The Heath Hen and Other Early Ornithological Films of Alfred Otto Gross
Rare films documenting ornithological research done in the late 1920s and early 1930s by Bowdoin Professor of Biology Alfred Otto Gross, including previously unknown footage of the last surviving heath hen, have now been preserved, digitized, and published online thanks to support from the National Film Preservation Foundation.
On September 12, 2018, the Bowdoin College Library and Peary-MacMillan Arctic Museum are co-sponsoring the first public screening of the films in nearly ninety years with the program “Rediscovering Historic Films by Alfred Otto Gross, Pioneering Bowdoin Ornithologist: Film Screening and Commentary,” which is open to the public.
The films are a recent gift to the Bowdoin College Library’s George J. Mitchell Department of Special Collections & Archives. They were discovered by Edward Minot in 2015, in his mother’s attic. Minot, the grandson of Alfred Otto Gross, is a biologist and ornithologist like his grandfather, and served as interim director of the Bowdoin Scientific Station on Kent Island in 2017. Recognizing the research and historical value of the films, Minot donated them to Bowdoin College to ensure their long-term preservation and availability to researchers.
The College received funding from the National Film Preservation Foundation in 2017 to preserve two of the most significant films in the collection—The Heath Hen and the Birds of Grenfelland. Both films were produced by Gross in the early 1930s, and were intended to educate a wide audience about the importance of the fragile ecosystems and bird populations he studied. Gross lectured around the country and was nationally known for his pioneering ornithological work. Both specialized and general audiences would have viewed the silent films, which have narrative intertitles that set the stage, describe the main action, and, in some scenes, even introduce a touch of humor to the otherwise serious subjects.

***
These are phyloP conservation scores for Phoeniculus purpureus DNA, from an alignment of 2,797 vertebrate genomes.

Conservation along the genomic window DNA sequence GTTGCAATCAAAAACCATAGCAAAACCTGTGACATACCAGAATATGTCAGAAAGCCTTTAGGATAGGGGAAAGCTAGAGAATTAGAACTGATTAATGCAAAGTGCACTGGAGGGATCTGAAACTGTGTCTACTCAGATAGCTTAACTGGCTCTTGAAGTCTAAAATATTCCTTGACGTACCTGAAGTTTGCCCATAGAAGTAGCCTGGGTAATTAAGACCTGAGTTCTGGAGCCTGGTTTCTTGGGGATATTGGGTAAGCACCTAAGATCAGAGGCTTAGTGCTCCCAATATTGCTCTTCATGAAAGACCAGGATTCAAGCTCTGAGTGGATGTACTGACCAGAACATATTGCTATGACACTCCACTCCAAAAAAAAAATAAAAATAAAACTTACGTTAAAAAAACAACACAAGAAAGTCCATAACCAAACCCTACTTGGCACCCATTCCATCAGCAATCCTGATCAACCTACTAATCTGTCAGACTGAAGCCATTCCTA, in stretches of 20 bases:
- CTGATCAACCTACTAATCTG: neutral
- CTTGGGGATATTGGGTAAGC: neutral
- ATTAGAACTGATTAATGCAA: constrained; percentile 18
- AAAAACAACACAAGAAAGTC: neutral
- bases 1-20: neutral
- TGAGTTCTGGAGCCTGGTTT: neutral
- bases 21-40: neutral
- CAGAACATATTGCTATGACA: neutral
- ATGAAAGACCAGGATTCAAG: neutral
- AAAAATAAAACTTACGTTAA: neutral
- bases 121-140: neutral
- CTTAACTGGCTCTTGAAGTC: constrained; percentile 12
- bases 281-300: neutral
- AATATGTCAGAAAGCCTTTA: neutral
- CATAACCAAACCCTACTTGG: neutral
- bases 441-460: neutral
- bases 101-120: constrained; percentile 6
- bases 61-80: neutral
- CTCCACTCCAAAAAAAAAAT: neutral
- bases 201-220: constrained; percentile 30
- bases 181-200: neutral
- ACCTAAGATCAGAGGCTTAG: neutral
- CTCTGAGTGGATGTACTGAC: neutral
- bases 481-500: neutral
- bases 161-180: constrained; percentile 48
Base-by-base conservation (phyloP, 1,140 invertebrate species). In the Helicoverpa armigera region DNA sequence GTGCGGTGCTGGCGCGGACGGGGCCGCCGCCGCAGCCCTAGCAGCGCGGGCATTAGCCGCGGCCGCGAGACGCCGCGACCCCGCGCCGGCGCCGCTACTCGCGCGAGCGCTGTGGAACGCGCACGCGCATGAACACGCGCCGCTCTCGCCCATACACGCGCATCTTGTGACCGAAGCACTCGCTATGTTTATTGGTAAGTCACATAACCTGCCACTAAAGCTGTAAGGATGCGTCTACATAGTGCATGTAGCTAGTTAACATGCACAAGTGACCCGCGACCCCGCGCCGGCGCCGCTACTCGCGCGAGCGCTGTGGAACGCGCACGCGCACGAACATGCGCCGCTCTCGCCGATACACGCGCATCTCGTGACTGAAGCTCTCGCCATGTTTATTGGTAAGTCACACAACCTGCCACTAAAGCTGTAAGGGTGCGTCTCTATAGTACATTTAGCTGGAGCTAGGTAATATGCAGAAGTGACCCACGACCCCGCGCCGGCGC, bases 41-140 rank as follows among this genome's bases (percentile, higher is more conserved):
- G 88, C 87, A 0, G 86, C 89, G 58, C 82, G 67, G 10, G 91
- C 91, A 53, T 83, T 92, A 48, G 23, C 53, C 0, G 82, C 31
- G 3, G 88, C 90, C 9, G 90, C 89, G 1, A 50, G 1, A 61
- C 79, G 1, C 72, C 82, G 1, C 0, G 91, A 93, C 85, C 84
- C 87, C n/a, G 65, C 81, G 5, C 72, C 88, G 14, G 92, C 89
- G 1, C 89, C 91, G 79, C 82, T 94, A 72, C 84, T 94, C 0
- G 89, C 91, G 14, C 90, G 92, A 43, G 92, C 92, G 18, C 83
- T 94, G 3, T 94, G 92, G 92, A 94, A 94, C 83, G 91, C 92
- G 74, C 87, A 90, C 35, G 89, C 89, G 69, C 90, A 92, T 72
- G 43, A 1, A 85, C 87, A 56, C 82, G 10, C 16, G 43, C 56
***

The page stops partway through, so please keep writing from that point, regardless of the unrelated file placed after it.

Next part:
The Heath Hen (14:03 minutes), which was filmed on Martha’s Vineyard, Massachusetts, between 1928 and 1931, opens with scenes of the remaining three males of the species in 1928, followed by footage of Gross and other ornithologists banding the last remaining bird on April 1, 1931. This bird nicknamed “Booming Ben” in reference to the bird’s mating call, disappeared forever in March 1932, and with him the species.